From Pollution to Solution: Transforming a Dirty and Dangerous Power Plant Proposal in Ulster: Mountainkeeper and our allies scored a big 2019 win against plans by Glidepath to build a 20 MW fossil fuel-powered "grid support" plant in Ulster County. Thanks in part to our work to rally public opposition and encourage Glidepath to eliminate the plant’s gas component, the project was transformed into a battery-storage facility, with zoning and energy management approaches that are a model for our emerging renewable energy system. We also helped teach local municipalities how to enact moratoria on fossil-fuel projects while considering protective changes to their zoning laws.

New Rail Trail for the Catskills: Following years of advocacy by Mountainkeeper and our allies, the vision for a new multi-purpose trail in the Catskills became a reality when the first completed segment of the world-class 11.5 mile Ashokan Rail Trail officially opened to the public for biking, hiking, and birding in October 2019. In addition to preserving habitat along the old rail corridor, the project will add jobs to the region, generate new economic spending, and encourage people to get active outdoors.

Scientific Findings on Risks of Fracking Updated and Distributed: June 2019 saw the release of the updated 6th edition of the Compendium of Scientific, Medical and Media Findings Demonstrating Risks and Harms of Fracking, co-authored by Mountainkeeper Sr. Research Director Kathy Nolan, MD. This comprehensive collection of articles, news stories, and government reports on fracking’s many harmful impacts continues to be an important source of scientific firepower for anti-fracking allies across the country and the underpinning for all of Mountainkeeper’s fossil fuel work.

Helping Farmers in Crisis: The crisis facing our region’s small family farmers has reached major proportions, with many on the brink of losing everything. In the summer of 2018, Mountainkeeper responded by launching FarmHearts--a partnership with Bethel Woods, Cornell Cooperative Extension Sullivan County, and Sullivan Renaissance--to support and protect small family farms, the backbone of life in the Catskills for generations. In addition to raising awareness about the crisis, FarmHearts established a small grant program for emergency relief, stop-gap measures, or other agricultural projects to help keep farms viable and operating while we seek long term solutions at the state and federal levels. FarmHearts also offers information and referrals for technical assistance and other resources to support small farms.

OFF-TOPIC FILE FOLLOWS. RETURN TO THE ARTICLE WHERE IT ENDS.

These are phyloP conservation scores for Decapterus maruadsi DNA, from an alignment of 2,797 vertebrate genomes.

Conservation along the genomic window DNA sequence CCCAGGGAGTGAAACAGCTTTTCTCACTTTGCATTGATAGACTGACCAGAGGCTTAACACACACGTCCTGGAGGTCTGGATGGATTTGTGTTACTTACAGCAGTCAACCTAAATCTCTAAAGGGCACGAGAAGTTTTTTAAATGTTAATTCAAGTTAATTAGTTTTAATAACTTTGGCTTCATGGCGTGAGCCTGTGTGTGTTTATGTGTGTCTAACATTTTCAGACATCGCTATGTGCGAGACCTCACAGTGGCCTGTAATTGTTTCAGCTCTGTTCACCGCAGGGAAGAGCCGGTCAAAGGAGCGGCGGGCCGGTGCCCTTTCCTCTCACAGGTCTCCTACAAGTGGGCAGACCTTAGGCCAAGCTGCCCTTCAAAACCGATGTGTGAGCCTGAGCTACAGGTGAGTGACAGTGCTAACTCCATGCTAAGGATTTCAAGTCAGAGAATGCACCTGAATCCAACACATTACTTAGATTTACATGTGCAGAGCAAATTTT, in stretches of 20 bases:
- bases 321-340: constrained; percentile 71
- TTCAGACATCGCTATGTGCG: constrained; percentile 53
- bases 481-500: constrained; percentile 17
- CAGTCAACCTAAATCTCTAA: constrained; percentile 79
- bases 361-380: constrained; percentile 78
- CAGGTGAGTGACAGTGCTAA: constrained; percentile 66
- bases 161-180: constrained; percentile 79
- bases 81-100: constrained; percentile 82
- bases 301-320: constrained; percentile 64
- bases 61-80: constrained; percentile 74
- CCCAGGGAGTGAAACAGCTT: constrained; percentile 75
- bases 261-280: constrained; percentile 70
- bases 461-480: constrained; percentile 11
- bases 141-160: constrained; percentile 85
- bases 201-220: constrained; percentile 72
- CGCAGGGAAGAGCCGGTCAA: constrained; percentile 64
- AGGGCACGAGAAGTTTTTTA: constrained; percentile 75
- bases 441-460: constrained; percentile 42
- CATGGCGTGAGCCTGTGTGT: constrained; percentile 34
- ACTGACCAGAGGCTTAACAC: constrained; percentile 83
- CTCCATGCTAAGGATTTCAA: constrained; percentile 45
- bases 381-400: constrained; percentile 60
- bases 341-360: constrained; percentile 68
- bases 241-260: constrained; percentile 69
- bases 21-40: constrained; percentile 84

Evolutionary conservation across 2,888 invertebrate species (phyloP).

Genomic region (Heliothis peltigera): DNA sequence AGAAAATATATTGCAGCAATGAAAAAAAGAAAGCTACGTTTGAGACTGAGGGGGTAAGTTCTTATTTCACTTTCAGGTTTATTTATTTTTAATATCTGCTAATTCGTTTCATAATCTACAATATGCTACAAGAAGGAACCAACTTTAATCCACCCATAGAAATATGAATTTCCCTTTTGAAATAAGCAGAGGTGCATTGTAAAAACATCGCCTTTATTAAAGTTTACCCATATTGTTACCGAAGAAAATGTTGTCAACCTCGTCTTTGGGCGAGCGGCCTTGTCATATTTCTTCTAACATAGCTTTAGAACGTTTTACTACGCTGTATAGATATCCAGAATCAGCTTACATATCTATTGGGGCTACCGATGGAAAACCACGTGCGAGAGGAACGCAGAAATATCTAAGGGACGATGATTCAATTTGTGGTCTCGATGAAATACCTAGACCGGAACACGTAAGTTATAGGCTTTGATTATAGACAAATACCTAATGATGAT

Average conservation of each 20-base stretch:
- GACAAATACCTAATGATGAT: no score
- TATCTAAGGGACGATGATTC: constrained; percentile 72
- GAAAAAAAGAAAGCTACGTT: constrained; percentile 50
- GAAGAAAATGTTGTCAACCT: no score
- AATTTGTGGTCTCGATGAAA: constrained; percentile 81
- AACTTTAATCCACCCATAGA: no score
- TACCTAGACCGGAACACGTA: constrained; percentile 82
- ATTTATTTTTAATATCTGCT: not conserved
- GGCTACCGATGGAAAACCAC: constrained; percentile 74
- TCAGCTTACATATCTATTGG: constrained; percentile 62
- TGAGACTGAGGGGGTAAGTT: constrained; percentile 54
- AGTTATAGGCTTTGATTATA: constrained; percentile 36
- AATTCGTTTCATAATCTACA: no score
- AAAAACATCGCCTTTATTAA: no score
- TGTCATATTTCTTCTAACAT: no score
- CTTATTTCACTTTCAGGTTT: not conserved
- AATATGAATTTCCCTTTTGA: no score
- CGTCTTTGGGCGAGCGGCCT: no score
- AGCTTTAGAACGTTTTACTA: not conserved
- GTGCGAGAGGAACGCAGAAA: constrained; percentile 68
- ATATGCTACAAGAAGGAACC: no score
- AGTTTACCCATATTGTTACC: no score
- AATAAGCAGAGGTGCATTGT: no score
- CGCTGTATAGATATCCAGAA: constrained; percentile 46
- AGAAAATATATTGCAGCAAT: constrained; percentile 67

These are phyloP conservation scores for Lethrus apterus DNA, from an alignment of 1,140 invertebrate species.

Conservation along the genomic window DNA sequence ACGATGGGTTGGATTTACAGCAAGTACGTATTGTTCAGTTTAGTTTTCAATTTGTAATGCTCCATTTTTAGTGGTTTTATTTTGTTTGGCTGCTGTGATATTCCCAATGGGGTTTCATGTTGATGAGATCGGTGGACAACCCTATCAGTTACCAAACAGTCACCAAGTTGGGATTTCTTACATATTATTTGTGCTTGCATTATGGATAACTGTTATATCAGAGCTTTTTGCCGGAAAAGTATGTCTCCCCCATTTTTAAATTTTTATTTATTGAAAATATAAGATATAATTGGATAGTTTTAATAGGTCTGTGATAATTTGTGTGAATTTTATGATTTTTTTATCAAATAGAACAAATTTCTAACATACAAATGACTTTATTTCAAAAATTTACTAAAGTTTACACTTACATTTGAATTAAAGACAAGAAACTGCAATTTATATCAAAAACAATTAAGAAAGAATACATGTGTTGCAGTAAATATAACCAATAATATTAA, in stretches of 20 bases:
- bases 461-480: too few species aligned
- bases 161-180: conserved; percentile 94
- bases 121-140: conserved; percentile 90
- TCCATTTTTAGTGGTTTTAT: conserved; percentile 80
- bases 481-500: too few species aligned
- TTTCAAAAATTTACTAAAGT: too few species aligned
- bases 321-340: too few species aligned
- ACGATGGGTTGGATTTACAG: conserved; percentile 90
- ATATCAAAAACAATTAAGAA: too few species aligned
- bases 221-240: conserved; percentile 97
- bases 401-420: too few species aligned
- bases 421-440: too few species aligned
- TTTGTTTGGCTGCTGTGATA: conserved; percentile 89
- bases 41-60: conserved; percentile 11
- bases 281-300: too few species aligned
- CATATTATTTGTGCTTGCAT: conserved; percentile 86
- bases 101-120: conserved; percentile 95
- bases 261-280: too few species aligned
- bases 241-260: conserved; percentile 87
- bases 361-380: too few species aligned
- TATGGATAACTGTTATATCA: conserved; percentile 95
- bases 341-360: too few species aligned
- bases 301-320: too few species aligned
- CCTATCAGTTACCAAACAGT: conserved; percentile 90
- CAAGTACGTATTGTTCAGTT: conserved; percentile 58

Keeping a Tar Sands Boiler out of Albany: In a huge victory, in May 2018 Global Companies announced that it was backing away from plans to build a massive boiler to process tar sands at the port of Albany, directly adjacent to an environmental justice community.  Mountainkeeper and our allies fought for years to block this dirty and dangerous project, which would have exposed the Hudson River and its communities to the risk of pollution, explosions, and spills, and endangered the health and safety of people living in the low-income Ezra Prentice Homes next door. The project also would have fueled the oil and gas industry’s efforts to turn Albany into a major east coast oil hub.

Powering our Green Energy Future: Mountainkeeper’s RenewableNY program made a big splash in speeding New York State’s transition to a clean energy future through our ambitious three-year Solar Outreach Initiative, which wrapped up in early 2018. This model campaign helped nearly 750 homeowners and small businesses in 15 New York State communities go solar and encouraged more than 150 people to sign up to get power from shared solar farms, adding a total of over 6.3 MW of solar energy to the grid.